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Michael Sedlak

CFP®, CFA, CEPA
Personal Finance, Retirement, Investing
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“Mike Sedlak, Principal of Golden Trail Advisers, helps his clients to continually refine their personal financial plan to meet their ever-changing financial goals.”
Firm:

Golden Trail Advisers LLC

Job Title:

Founder, Principal

Biography:

Mike Sedlak, founder and managing member of Golden Trial Advisers, LLC. advises executives, business owners and individuals on their financial planning and investments. Since 1998, Mike has worked on cases with people at all stages of their financial lives, from establishing savings targets and investment portfolios to developing business and estate transfer strategies. Mike is an investment analyst by training. He sets investment policy at Golden Trail Advisers, including holdings acceptable for model portfolios.

Mike has a high level of education and credentials in the financial services industry. He has broad designations such as his MBA from Northwestern's Kellogg Graduate School of Management. Mike has specific designations such as Certified Financial Planner (CFP), Chartered Financial Analyst (CFA), and Certified Exit Planning Advisor (CEPA). Mike also has securities licenses through the supervisory level. Mike is a recognized authority on estate planning from a financial planning perspective. He has taught an "Advanced Estate Planning Concepts" course for the Exit Planning Institute, a national organization for advisers.

Mike's depth of financial education and experience enable him to advise clients on a broad range of financial issues. One specialty is the transfer and use of wealth for the next generation. In addition, for clients who own a business, Mike is experienced and credentialed as a CEPA adviser to guide business owners through the transfer process (including estate tax minimization). For business owners, transferring or selling the business can be the most important financial decision in their lives.

Mike has held top leadership positions in volunteer organizations including the YMCA (head of Southwest Adventure Guides) and the Rotary Club of Hinsdale (President, Vice President and Board Member). Mike lives in suburban Chicago with his wife and two children.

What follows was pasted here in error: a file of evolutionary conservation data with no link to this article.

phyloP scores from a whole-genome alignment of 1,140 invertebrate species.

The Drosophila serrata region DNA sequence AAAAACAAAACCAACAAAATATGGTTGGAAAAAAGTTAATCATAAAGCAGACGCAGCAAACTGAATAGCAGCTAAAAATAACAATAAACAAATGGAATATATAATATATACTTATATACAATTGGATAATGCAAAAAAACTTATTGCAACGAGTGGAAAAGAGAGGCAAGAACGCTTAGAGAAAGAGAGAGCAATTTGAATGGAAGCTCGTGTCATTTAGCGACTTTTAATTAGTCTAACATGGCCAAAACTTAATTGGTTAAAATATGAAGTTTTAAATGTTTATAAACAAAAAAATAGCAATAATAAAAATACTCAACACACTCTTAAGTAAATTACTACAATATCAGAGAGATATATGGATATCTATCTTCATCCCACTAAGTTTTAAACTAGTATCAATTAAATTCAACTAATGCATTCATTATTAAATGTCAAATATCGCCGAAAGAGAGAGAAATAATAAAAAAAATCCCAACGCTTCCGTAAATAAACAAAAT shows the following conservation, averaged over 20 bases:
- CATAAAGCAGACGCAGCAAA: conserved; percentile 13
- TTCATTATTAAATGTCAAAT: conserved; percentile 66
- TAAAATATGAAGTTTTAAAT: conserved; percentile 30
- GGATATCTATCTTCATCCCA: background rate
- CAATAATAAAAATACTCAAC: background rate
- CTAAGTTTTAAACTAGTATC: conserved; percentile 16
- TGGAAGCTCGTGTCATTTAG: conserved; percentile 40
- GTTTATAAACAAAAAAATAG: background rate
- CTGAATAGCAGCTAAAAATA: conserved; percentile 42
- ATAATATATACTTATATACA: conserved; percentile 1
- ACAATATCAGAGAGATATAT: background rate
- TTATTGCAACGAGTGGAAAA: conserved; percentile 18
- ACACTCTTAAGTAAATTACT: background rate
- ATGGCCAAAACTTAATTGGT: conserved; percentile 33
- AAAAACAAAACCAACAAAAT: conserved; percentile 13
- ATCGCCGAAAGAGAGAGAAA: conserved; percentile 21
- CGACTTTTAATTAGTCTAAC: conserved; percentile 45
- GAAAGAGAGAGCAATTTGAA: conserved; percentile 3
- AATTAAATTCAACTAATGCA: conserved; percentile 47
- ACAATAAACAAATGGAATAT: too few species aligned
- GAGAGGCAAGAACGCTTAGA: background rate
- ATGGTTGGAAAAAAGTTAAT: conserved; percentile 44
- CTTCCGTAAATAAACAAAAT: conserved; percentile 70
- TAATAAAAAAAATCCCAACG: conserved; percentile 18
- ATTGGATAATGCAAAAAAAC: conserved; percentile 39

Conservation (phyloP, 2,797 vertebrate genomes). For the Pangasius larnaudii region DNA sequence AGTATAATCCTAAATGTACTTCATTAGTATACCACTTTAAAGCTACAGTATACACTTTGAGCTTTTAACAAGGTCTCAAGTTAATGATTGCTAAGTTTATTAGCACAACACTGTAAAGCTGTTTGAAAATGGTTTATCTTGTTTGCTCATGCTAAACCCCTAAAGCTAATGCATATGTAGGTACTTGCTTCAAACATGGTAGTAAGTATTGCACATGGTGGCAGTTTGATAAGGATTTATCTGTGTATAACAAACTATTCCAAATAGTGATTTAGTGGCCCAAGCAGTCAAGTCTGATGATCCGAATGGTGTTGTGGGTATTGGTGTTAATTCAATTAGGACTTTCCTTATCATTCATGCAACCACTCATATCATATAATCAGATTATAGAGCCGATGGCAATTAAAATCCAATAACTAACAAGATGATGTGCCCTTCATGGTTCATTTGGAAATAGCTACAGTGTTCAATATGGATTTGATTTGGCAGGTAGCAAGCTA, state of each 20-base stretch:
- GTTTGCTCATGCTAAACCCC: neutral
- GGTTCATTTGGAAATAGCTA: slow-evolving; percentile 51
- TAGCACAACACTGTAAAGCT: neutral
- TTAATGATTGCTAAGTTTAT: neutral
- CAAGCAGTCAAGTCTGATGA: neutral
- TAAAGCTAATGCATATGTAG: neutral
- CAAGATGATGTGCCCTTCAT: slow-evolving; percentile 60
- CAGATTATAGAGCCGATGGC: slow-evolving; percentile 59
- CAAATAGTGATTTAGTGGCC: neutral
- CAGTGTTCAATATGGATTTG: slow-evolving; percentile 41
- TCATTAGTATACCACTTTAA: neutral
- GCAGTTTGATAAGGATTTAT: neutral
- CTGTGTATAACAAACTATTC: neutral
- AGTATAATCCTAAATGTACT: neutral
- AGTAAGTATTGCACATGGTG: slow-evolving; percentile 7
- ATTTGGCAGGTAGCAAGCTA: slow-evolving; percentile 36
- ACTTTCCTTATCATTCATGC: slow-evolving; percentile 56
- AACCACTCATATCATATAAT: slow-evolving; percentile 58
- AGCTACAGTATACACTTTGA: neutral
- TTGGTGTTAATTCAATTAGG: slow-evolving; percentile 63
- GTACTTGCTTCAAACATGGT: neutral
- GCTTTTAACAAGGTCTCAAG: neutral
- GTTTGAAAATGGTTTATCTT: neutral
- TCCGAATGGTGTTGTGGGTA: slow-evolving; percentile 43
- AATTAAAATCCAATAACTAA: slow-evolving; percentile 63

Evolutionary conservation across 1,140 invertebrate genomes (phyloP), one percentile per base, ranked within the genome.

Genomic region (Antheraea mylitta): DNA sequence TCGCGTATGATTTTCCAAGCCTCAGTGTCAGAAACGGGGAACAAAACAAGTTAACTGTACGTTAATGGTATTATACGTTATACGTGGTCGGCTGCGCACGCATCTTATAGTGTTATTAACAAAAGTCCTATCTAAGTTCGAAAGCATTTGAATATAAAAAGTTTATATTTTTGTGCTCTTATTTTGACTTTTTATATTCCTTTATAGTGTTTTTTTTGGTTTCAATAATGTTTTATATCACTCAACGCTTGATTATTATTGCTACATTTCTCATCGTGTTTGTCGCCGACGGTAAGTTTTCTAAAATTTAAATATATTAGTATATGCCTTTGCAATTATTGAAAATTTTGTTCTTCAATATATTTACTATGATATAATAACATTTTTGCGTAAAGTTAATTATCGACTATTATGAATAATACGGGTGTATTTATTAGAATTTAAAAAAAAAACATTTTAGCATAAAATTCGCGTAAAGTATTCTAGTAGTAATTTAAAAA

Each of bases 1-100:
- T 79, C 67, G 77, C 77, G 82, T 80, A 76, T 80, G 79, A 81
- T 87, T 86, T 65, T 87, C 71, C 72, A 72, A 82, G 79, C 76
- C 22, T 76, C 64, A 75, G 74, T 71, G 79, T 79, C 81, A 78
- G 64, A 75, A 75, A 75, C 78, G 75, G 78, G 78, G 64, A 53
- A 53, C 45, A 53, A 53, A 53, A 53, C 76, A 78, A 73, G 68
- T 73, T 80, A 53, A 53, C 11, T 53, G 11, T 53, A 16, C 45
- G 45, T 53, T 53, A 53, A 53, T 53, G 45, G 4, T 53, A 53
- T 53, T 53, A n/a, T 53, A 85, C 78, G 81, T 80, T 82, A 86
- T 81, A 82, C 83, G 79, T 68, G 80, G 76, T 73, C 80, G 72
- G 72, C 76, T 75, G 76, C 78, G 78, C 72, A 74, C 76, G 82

Education:

MBA, Business, Northwestern University
BS, Business Administration, University of Illinois at Urbana- Champaign

CRD Number:

2986433

Insurance License:

#Life and Long Term C

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    Debt, Financial Planning, Real Estate, Insurance, Life Insurance
Should I sell inherited property or rent it and profit the gains?
100% of people found this answer helpful

Regarding your inherited duplex.  We just helped a client with a similar analysis for several rental properties in California. 

I agree with my fellow financial advisor that you have to look at the cap rate, relative valuations in the area, etc.  I would emphasize that you need to figure in the additional costs that are real, but must be estimated. 

What are some of these additional costs? 

  • Vacancy.  Right now, neither unit is rented.  After you get both units rented, eventually, your tenants will leave and you will have to look for new renters.  You might have to run ads, do background checks and incur other costs to get the unit rented again.  Depending on the market, you might want to figure a 10% vacancy factor.  That means you would get 90% of the amount of the rental income.  Maybe in your market, 5% would be a better factor.  Whatever the number, you have to plan on some reasonable level of vacancy.
  • Property Tax.  How much is property tax?  This will reduce the amount of cash flow.
  • Maintenance.  As buildings age, they demand more attention.  Also, when units turn over, there is a cost on top of vacancy - painting, cleaning, fixing, etc. to make the property attractive for the next tenant.
  • Transportation.  If you visit the property twice a month, that is just under 1,000 miles a year.  The wear and tear on your vehicle along with gas costs could be in the range of $500.  
  • Insurance and Risk of Damage.  You have to pay for insurance on the property and probably should purchase an umbrella policy in case someone gets hurt and sues the landlord (you).  Also, if damage occurs to the building, you would have to pay the deductible.
  • Income tax.  If you make money, Uncle Sam will need to get paid.  That further reduces the amount for you.

As you add in realistic estimates for all of the costs, your return on investment would be less than it first appears. 

That said, I would encourage you to go into more depth for your analysis.  You can use Excel to set up a net present value analysis.  For year 0, you would use the amount of money after all fees and taxes that you would net if you sold today.  For each year along the way, you would estimate that year's cash flow. Last, assume you sell in 10 years.  How much would you net?  Be sure to include property appreciation, back out the transaction costs of selling and determine how much the loan balance would be at that time. Note: you do not have to sell in 10 years, but you would have the option to sell at that time. 

One of the variables for your net present value analysis is a hurdle rate.  How much should your investment return for it to be a "good" investment?  While that is personal, you might want to target at least 6%.  Once you set up your NPV analysis, you can do some what -if scenarios.  That can help you quantify your risks and see which factors have the most impact on your NPV.

I have owned rental property.  And despite the nice financial returns, I sold out because I did not like the fact that buildings require attention - sometimes when you do not have time to deal with the issues.    

Good luck with your decision.

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